Friday, June 6, 2014
Today’s broadly in-line jobs report will likely provide further fuel for this market, pushing it further into record territory. The market’s strong momentum in this otherwise seasonally weak period has surprised many, particularly when viewed in conjunction with the bond market’s performance.
A total of 217K jobs were created in the economy, modestly ahead of consensus estimates and what we saw from the payroll processor ADP on Wednesday. There weren’t any major revisions, with April’s blockbuster tally revised down a tad and March’s numbers remaining unchanged.
The private sector added 216K in May, down from 270K in April, with the gains coming particularly strongly from professional and business services (up +55K in April), and health (54.9K). The construction sector added 6K jobs in May, down from 34K in April, providing further evidence that this space is losing momentum. Manufacturing jobs were modestly up from the April level, contrary to what the employment sub-component of Monday’s ISM survey showed.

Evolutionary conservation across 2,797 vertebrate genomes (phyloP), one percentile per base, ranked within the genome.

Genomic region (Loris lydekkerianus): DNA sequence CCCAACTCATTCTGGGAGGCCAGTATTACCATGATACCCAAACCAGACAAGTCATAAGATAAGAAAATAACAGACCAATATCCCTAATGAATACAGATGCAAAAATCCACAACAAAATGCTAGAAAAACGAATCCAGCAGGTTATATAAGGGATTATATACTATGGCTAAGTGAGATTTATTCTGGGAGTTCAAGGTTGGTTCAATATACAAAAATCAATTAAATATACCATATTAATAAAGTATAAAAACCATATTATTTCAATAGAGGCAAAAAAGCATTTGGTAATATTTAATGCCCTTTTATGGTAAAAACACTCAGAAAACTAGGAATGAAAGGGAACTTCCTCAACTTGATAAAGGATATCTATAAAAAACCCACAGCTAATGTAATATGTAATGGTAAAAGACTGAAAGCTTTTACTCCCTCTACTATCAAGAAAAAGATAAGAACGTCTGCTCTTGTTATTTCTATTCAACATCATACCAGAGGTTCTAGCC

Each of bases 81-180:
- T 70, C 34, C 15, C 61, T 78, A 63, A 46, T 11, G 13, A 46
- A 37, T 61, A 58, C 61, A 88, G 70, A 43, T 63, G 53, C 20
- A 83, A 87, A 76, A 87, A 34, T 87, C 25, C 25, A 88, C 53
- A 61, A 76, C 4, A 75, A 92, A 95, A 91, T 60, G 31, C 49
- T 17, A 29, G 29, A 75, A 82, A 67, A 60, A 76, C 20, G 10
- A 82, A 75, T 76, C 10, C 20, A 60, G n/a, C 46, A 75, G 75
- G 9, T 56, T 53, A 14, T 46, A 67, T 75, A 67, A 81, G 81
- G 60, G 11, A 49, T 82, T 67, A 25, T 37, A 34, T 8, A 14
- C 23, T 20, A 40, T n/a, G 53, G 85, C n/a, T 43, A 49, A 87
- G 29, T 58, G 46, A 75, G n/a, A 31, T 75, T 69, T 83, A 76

The unemployment rate remained unchanged at 6.3%. Average hourly earnings increased to $24.38 from $24.33 in April, while the average work week remained unchanged at 34.5 hours. Average hourly earnings have gone up +2.1% over the past 12 months. The labor force participation rate remained unchanged from April’s at 62.8%. The participation rate had dropped big in April, contrary to expectations that an improving labor market would prompt previously discouraged workers to rejoin the labor force and start looking for work.
This is a good, but not a great report. Yes, the economy has bounced back from the winter slump, but the rebound hasn’t been as robust as some of the more aggressively optimistic estimates have been projecting.
Director of Research
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